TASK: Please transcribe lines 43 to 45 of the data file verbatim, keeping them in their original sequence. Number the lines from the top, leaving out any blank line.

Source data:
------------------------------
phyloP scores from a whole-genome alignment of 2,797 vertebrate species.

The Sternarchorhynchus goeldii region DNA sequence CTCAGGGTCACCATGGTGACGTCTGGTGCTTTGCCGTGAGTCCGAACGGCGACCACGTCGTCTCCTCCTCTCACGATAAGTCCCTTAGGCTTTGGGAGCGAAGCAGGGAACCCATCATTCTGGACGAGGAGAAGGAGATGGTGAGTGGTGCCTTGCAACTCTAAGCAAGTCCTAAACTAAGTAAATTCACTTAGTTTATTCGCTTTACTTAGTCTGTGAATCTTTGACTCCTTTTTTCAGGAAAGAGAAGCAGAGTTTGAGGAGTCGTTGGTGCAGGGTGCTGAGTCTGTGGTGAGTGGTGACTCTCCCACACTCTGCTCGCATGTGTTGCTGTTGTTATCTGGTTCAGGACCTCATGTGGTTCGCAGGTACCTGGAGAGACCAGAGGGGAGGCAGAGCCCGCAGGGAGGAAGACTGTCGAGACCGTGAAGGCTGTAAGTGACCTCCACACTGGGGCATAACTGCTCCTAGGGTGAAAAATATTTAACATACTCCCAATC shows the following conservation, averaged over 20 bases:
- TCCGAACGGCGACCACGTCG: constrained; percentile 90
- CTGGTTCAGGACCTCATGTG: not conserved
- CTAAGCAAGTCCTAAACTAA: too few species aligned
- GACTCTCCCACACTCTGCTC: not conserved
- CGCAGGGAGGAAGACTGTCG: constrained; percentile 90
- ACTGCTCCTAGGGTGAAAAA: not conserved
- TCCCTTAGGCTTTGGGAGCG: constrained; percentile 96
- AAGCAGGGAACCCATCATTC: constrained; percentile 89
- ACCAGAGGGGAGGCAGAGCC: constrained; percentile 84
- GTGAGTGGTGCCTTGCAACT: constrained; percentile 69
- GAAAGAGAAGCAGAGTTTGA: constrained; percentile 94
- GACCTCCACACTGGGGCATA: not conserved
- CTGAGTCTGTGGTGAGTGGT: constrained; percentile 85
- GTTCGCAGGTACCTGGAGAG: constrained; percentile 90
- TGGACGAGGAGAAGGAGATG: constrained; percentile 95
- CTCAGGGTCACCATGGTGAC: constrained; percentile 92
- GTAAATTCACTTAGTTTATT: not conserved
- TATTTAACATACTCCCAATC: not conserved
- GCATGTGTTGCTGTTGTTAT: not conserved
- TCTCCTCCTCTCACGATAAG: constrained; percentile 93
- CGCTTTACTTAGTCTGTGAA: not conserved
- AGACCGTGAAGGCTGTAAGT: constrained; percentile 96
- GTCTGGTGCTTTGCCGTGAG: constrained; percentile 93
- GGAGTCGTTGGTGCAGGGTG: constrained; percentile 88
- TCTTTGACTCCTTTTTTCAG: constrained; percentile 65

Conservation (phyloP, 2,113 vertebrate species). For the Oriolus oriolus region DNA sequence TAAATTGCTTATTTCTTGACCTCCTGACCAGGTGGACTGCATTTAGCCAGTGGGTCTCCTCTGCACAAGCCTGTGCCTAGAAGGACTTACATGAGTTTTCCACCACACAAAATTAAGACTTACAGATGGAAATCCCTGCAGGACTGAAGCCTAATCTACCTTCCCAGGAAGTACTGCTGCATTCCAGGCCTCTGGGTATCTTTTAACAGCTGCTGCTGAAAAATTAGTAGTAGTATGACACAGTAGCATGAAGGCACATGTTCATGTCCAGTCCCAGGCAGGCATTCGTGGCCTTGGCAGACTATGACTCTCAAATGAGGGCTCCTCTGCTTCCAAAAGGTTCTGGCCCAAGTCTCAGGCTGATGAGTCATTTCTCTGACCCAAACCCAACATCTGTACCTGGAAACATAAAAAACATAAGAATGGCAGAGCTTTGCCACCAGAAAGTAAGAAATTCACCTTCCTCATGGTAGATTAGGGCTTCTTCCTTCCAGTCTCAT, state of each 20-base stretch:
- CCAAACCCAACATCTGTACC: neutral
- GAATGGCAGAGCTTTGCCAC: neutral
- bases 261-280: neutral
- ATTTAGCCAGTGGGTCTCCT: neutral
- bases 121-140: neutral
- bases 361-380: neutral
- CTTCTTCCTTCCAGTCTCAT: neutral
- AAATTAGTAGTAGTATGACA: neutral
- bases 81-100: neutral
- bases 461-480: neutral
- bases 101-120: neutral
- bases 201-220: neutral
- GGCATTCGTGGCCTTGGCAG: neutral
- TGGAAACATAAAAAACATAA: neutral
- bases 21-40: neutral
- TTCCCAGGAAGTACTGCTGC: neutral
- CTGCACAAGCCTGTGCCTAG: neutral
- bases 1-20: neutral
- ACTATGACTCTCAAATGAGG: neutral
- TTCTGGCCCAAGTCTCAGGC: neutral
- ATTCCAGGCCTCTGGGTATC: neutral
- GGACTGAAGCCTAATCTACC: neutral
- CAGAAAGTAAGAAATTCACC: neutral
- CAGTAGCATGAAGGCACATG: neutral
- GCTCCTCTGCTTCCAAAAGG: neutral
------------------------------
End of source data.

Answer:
- bases 21-40: neutral
- TTCCCAGGAAGTACTGCTGC: neutral
- CTGCACAAGCCTGTGCCTAG: neutral